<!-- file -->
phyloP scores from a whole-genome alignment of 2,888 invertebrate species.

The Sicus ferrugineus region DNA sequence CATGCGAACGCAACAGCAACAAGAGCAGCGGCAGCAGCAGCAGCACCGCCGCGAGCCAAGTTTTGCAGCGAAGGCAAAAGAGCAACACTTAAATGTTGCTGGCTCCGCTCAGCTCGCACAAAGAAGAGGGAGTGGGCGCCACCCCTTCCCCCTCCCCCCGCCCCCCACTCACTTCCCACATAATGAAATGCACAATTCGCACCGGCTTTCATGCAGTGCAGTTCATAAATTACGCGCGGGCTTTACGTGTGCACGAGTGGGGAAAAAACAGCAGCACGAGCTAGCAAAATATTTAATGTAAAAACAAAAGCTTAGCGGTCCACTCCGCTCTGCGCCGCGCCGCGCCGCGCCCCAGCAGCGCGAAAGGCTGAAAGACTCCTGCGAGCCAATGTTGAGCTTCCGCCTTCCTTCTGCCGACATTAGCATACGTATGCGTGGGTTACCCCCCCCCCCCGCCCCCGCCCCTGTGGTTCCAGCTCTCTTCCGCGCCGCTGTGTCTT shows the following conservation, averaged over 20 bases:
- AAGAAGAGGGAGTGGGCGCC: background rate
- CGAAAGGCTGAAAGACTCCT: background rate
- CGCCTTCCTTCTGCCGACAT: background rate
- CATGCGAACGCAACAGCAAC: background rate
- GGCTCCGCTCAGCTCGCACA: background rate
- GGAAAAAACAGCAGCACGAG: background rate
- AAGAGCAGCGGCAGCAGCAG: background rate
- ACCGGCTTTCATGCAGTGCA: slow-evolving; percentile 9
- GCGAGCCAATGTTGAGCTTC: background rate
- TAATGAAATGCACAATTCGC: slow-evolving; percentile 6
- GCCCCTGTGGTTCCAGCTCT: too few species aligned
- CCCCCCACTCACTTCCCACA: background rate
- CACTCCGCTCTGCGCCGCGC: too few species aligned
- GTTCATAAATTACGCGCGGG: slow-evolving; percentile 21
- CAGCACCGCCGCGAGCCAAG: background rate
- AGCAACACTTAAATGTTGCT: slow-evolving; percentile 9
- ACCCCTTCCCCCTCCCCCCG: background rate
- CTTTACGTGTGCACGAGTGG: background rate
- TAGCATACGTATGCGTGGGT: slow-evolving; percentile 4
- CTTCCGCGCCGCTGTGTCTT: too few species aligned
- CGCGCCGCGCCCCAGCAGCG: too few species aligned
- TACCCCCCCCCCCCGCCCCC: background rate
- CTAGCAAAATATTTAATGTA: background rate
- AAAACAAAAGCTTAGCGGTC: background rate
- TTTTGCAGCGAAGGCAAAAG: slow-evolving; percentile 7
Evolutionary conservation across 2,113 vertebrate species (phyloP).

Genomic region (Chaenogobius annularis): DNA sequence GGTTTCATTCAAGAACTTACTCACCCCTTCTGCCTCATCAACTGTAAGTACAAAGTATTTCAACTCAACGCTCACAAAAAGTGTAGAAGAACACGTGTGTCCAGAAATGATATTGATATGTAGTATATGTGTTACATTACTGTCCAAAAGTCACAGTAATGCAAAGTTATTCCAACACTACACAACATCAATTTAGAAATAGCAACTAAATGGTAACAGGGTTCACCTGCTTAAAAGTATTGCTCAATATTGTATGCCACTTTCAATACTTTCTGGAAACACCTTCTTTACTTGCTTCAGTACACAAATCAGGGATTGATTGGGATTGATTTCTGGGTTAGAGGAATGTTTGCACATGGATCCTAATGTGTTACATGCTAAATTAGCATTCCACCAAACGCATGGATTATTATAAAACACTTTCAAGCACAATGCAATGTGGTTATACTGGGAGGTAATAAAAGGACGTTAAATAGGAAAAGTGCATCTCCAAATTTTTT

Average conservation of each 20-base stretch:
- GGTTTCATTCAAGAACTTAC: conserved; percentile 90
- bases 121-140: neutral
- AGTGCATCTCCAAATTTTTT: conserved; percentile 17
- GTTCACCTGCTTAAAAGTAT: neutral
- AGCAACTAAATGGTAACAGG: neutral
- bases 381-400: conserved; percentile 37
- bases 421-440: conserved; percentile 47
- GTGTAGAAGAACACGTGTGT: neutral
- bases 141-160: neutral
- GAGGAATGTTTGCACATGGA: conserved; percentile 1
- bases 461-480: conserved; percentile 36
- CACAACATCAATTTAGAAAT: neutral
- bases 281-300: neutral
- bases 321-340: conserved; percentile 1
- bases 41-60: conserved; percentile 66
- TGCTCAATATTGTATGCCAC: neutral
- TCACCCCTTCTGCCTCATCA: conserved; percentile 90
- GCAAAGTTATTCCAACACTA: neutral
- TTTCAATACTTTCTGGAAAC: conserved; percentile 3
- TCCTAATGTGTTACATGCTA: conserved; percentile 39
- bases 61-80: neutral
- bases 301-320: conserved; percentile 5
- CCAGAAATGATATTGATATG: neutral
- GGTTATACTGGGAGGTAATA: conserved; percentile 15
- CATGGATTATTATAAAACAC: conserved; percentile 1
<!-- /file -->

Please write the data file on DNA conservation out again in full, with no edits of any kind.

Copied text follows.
phyloP scores from a whole-genome alignment of 2,888 invertebrate species.

The Sicus ferrugineus region DNA sequence CATGCGAACGCAACAGCAACAAGAGCAGCGGCAGCAGCAGCAGCACCGCCGCGAGCCAAGTTTTGCAGCGAAGGCAAAAGAGCAACACTTAAATGTTGCTGGCTCCGCTCAGCTCGCACAAAGAAGAGGGAGTGGGCGCCACCCCTTCCCCCTCCCCCCGCCCCCCACTCACTTCCCACATAATGAAATGCACAATTCGCACCGGCTTTCATGCAGTGCAGTTCATAAATTACGCGCGGGCTTTACGTGTGCACGAGTGGGGAAAAAACAGCAGCACGAGCTAGCAAAATATTTAATGTAAAAACAAAAGCTTAGCGGTCCACTCCGCTCTGCGCCGCGCCGCGCCGCGCCCCAGCAGCGCGAAAGGCTGAAAGACTCCTGCGAGCCAATGTTGAGCTTCCGCCTTCCTTCTGCCGACATTAGCATACGTATGCGTGGGTTACCCCCCCCCCCCGCCCCCGCCCCTGTGGTTCCAGCTCTCTTCCGCGCCGCTGTGTCTT shows the following conservation, averaged over 20 bases:
- AAGAAGAGGGAGTGGGCGCC: background rate
- CGAAAGGCTGAAAGACTCCT: background rate
- CGCCTTCCTTCTGCCGACAT: background rate
- CATGCGAACGCAACAGCAAC: background rate
- GGCTCCGCTCAGCTCGCACA: background rate
- GGAAAAAACAGCAGCACGAG: background rate
- AAGAGCAGCGGCAGCAGCAG: background rate
- ACCGGCTTTCATGCAGTGCA: slow-evolving; percentile 9
- GCGAGCCAATGTTGAGCTTC: background rate
- TAATGAAATGCACAATTCGC: slow-evolving; percentile 6
- GCCCCTGTGGTTCCAGCTCT: too few species aligned
- CCCCCCACTCACTTCCCACA: background rate
- CACTCCGCTCTGCGCCGCGC: too few species aligned
- GTTCATAAATTACGCGCGGG: slow-evolving; percentile 21
- CAGCACCGCCGCGAGCCAAG: background rate
- AGCAACACTTAAATGTTGCT: slow-evolving; percentile 9
- ACCCCTTCCCCCTCCCCCCG: background rate
- CTTTACGTGTGCACGAGTGG: background rate
- TAGCATACGTATGCGTGGGT: slow-evolving; percentile 4
- CTTCCGCGCCGCTGTGTCTT: too few species aligned
- CGCGCCGCGCCCCAGCAGCG: too few species aligned
- TACCCCCCCCCCCCGCCCCC: background rate
- CTAGCAAAATATTTAATGTA: background rate
- AAAACAAAAGCTTAGCGGTC: background rate
- TTTTGCAGCGAAGGCAAAAG: slow-evolving; percentile 7
Evolutionary conservation across 2,113 vertebrate species (phyloP).

Genomic region (Chaenogobius annularis): DNA sequence GGTTTCATTCAAGAACTTACTCACCCCTTCTGCCTCATCAACTGTAAGTACAAAGTATTTCAACTCAACGCTCACAAAAAGTGTAGAAGAACACGTGTGTCCAGAAATGATATTGATATGTAGTATATGTGTTACATTACTGTCCAAAAGTCACAGTAATGCAAAGTTATTCCAACACTACACAACATCAATTTAGAAATAGCAACTAAATGGTAACAGGGTTCACCTGCTTAAAAGTATTGCTCAATATTGTATGCCACTTTCAATACTTTCTGGAAACACCTTCTTTACTTGCTTCAGTACACAAATCAGGGATTGATTGGGATTGATTTCTGGGTTAGAGGAATGTTTGCACATGGATCCTAATGTGTTACATGCTAAATTAGCATTCCACCAAACGCATGGATTATTATAAAACACTTTCAAGCACAATGCAATGTGGTTATACTGGGAGGTAATAAAAGGACGTTAAATAGGAAAAGTGCATCTCCAAATTTTTT

Average conservation of each 20-base stretch:
- GGTTTCATTCAAGAACTTAC: conserved; percentile 90
- bases 121-140: neutral
- AGTGCATCTCCAAATTTTTT: conserved; percentile 17
- GTTCACCTGCTTAAAAGTAT: neutral
- AGCAACTAAATGGTAACAGG: neutral
- bases 381-400: conserved; percentile 37
- bases 421-440: conserved; percentile 47
- GTGTAGAAGAACACGTGTGT: neutral
- bases 141-160: neutral
- GAGGAATGTTTGCACATGGA: conserved; percentile 1
- bases 461-480: conserved; percentile 36
- CACAACATCAATTTAGAAAT: neutral
- bases 281-300: neutral
- bases 321-340: conserved; percentile 1
- bases 41-60: conserved; percentile 66
- TGCTCAATATTGTATGCCAC: neutral
- TCACCCCTTCTGCCTCATCA: conserved; percentile 90
- GCAAAGTTATTCCAACACTA: neutral
- TTTCAATACTTTCTGGAAAC: conserved; percentile 3
- TCCTAATGTGTTACATGCTA: conserved; percentile 39
- bases 61-80: neutral
- bases 301-320: conserved; percentile 5
- CCAGAAATGATATTGATATG: neutral
- GGTTATACTGGGAGGTAATA: conserved; percentile 15
- CATGGATTATTATAAAACAC: conserved; percentile 1